• Trying to adjust extremely narrow passbands using the drag method is very tedious. Try the other methods: p and P keyboard shortcuts (probably to coarse for what you want), /pbw entry in frequency box (e.g. /10 for 10 Hz). See the documentation for more details and options.

  • While the frequency accuracy and stability of of a GPS-aided Kiwi is excellent, I wonder if the modest phase noise specification of the Kiwi's internal oscillator might impair CW SNR when there are two CW signals close in frequency.

  • jksjks
    edited August 29

    Another thing that just occurred to me: One of the reasons the Kiwi audio passband filter is so good (e.g. the effect of the sharp skirts on carriers, CW signals notwithstanding) is that it is FFT-based. The FFT convolution filter is from the CuteSDR project by Moe Wheatley, AE4JY.

    BUT, this means all the usual drawbacks to FFT-based filtering apply, including the spectral leakage issue. We saw a very dramatic case of this last year when Martin discovered that the default window function (Hanning) for the waterfall FFT was not optimal. And using a Blackman-Harris resulted in a huge improvement in the low level pedestal around strong MWBC signals: https://forum.kiwisdr.com/index.php?p=/discussion/2386/waterfall-settings/p1

    So I wonder if something similar might apply to the passband FFT filter. Where a more optimal window function might improve the "spectral containment" of adjacent CW signals. The default right now is a Blackman-Nuttall that was present in the original CuteSDR code. But Moe's documentation mentions other functions can and should be tried (page 35 http://kiwisdr.com/docs/CuteSDR101.pdf)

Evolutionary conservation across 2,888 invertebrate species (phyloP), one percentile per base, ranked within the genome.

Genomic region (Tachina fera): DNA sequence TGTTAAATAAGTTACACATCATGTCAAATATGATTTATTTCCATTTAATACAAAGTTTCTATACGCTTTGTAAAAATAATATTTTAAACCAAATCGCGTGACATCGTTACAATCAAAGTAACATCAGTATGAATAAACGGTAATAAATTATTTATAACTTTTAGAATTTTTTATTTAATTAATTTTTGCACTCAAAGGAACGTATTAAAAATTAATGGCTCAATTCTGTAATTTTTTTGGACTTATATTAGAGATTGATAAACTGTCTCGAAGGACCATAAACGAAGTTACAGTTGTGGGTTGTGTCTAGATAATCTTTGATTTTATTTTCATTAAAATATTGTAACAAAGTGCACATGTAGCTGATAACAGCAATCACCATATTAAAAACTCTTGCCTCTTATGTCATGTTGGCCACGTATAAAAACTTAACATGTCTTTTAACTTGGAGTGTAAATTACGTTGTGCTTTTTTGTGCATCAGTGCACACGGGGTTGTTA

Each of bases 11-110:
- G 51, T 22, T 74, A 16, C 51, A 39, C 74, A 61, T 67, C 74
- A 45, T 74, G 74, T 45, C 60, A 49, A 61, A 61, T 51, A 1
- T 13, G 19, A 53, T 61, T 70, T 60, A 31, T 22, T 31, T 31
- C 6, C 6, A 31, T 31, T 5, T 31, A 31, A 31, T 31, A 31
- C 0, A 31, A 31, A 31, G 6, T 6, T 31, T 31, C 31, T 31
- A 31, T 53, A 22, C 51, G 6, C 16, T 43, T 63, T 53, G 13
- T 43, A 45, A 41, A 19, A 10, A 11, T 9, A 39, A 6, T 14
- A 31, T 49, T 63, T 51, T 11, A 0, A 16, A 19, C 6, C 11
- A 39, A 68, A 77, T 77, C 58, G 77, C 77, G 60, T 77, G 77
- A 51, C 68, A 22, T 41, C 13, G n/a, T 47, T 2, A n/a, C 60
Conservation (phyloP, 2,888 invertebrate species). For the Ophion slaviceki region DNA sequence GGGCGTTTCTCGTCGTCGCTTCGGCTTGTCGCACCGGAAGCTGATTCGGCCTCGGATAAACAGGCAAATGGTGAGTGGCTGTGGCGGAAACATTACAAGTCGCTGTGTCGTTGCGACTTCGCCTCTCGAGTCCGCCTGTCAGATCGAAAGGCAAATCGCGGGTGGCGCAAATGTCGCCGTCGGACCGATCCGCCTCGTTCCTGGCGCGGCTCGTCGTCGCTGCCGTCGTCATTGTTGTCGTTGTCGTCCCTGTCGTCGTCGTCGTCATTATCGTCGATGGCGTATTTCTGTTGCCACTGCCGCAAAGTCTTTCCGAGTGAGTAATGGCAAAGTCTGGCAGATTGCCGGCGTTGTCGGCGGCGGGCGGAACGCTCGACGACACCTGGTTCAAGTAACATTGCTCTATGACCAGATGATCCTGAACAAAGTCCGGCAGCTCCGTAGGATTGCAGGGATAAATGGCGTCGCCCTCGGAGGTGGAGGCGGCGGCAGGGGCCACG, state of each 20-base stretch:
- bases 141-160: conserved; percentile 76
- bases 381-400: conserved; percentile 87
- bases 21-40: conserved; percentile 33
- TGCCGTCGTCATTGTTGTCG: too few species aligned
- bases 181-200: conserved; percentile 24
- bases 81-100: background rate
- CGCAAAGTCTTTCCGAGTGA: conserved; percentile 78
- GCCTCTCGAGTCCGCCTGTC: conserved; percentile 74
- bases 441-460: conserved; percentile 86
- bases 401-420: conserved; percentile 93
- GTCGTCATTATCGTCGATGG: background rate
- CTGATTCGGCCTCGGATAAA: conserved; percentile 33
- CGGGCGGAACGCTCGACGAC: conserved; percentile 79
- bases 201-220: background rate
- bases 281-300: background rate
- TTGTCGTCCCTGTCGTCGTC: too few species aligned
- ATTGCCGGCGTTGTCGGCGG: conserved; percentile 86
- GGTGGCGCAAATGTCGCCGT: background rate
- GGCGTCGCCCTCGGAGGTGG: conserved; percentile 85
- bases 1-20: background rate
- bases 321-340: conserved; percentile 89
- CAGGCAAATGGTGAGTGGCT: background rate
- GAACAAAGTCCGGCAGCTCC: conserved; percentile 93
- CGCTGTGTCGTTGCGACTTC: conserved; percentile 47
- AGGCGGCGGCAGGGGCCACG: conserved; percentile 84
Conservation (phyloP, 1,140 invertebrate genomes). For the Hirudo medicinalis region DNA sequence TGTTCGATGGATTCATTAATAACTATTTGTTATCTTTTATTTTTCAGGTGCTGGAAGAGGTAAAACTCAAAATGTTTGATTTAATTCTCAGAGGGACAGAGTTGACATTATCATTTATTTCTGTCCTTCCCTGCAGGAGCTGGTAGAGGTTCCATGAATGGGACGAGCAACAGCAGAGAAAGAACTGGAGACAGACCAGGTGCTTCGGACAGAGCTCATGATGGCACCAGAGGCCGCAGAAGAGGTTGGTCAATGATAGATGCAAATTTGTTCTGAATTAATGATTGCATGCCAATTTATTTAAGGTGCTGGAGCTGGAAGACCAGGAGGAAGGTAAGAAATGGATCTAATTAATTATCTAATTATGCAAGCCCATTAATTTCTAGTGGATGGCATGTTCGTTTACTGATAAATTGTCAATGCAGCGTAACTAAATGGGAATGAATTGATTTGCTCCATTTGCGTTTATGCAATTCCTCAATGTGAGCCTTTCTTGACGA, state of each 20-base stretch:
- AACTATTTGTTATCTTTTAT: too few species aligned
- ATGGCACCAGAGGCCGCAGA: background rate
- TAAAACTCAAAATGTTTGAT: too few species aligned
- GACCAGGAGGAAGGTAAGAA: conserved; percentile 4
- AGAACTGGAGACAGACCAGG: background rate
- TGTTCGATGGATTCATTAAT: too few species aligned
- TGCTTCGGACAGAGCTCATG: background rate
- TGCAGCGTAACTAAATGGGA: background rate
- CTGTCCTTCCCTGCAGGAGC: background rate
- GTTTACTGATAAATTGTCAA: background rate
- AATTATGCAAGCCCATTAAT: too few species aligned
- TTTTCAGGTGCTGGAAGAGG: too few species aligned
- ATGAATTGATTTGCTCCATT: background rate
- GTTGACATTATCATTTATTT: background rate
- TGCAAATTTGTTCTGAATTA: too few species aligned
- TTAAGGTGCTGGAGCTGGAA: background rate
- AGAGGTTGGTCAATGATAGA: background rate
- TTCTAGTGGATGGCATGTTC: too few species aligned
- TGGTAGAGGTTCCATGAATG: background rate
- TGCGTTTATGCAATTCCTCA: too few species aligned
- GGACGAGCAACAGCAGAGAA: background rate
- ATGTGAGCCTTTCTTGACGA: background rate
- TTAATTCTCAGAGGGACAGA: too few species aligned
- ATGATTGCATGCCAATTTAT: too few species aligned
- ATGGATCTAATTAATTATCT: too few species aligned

Also mentioned on page 45 is how for very narrow (CW) filters better selectivity can be achieved by employing additional decimation/interpolation, something the code doesn't do currently.

    Let me add a URL parameter to select window functions just as we have for the waterfall. That way it will be easy to do some A/B comparisons and see if there is really any improvement.

  • In v1.557 you can add "sndw=N" to the URL where N is:

    • 0: Blackman-Nuttall (default)
    • 1: Blackman-Harris
    • 2: Nuttall
    • 3: Hanning
    • 4: Hamming

    I found there actually was some difference between them, although more testing is needed. For a (notional) 10 Hz passband placed 50 Hz away from a moderately strong CW signal the more traditional Hanning and Hamming window functions let less of the CW tone leak through.

    So for a CW signal at 7006 kHz you could reload the page varying N using a URL like:

    my_kiwi:8073?f=7005.95/10cwz14&sp&sndw=N

  • I am happy to see a discussion on CW filtering.

    Often neglected is ringing of the filter in the presence of impulse noise. Frankly the current CW filter is not very gentle to my ears on low bands where impulse noise from thunderstorms is significant. One cannot have both. Sharp frequency response filters ring, while smooth frequency response filters do not. At an extreme, gaussian impulse response has a gaussian frequency response and vice versa with little spread of the time signal. Would you please consider adding a smoother CW filter with less ringing? It may be useful to apply a smoothly shaped peaking filter such as the gaussian over the current sharp filter to get rid of the ringing while making it easier to zero beat tune the CW signal.

    73, Vojtech OK1IAK